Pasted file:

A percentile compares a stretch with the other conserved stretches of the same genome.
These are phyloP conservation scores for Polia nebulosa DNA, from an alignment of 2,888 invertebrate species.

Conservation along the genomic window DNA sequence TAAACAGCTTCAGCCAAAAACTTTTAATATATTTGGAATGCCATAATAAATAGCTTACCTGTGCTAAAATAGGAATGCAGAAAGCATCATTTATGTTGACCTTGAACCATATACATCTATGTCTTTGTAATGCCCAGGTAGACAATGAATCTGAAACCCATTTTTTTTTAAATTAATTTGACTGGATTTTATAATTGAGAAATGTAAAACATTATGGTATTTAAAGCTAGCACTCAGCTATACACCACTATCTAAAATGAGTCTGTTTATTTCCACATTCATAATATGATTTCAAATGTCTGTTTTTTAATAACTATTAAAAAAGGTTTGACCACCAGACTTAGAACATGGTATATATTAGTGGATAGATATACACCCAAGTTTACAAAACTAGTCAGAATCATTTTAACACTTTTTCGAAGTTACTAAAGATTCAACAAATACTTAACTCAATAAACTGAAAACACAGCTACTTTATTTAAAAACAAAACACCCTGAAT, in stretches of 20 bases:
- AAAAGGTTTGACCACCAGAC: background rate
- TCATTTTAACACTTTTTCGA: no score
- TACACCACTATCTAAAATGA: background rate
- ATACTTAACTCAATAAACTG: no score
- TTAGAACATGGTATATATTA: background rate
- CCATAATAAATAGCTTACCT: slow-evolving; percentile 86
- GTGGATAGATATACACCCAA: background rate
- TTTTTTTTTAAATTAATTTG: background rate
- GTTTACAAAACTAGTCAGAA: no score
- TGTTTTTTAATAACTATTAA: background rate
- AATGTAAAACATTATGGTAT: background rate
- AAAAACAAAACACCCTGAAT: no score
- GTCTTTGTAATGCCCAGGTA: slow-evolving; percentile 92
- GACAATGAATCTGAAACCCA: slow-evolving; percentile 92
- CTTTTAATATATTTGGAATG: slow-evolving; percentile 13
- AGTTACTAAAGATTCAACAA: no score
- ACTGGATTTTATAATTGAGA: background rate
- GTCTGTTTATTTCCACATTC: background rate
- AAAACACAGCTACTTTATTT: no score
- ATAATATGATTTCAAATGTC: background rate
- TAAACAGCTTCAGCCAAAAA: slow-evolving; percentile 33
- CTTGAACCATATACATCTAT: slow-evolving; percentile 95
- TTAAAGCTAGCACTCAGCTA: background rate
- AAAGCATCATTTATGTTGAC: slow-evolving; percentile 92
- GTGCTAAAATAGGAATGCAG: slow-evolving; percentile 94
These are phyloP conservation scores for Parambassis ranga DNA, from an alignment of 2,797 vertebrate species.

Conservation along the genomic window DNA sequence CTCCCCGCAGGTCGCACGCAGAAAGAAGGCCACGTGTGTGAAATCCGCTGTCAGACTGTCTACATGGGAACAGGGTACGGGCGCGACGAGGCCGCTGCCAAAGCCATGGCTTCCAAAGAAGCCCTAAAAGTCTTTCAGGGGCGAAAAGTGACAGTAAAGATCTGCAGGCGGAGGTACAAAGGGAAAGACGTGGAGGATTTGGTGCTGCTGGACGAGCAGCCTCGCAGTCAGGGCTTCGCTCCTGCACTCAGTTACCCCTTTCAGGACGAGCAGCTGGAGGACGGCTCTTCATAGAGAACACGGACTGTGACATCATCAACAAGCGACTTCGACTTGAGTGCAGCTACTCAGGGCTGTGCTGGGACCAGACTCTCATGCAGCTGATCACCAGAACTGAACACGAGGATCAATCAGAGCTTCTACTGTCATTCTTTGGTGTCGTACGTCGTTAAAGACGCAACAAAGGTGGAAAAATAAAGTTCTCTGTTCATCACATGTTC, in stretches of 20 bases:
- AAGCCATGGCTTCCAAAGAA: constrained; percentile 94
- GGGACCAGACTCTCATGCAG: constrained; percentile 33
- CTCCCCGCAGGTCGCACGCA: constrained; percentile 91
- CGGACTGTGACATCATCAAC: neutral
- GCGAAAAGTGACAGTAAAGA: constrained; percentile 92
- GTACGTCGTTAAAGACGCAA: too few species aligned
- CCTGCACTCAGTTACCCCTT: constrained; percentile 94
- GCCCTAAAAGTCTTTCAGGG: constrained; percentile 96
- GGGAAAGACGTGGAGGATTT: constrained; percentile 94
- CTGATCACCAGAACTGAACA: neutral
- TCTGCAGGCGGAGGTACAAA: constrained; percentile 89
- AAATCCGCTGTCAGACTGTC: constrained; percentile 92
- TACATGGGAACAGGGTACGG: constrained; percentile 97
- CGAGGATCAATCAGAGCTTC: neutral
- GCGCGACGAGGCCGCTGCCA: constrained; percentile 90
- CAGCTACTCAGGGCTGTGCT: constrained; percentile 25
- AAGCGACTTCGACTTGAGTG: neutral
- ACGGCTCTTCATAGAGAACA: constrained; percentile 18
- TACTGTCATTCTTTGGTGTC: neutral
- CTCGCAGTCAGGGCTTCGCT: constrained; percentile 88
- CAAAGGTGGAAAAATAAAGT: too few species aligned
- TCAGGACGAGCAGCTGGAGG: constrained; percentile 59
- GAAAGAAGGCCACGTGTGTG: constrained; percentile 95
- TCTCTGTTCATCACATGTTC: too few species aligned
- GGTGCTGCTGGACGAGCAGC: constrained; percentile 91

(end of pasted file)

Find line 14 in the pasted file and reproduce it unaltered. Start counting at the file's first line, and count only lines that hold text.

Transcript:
- AATGTAAAACATTATGGTAT: background rate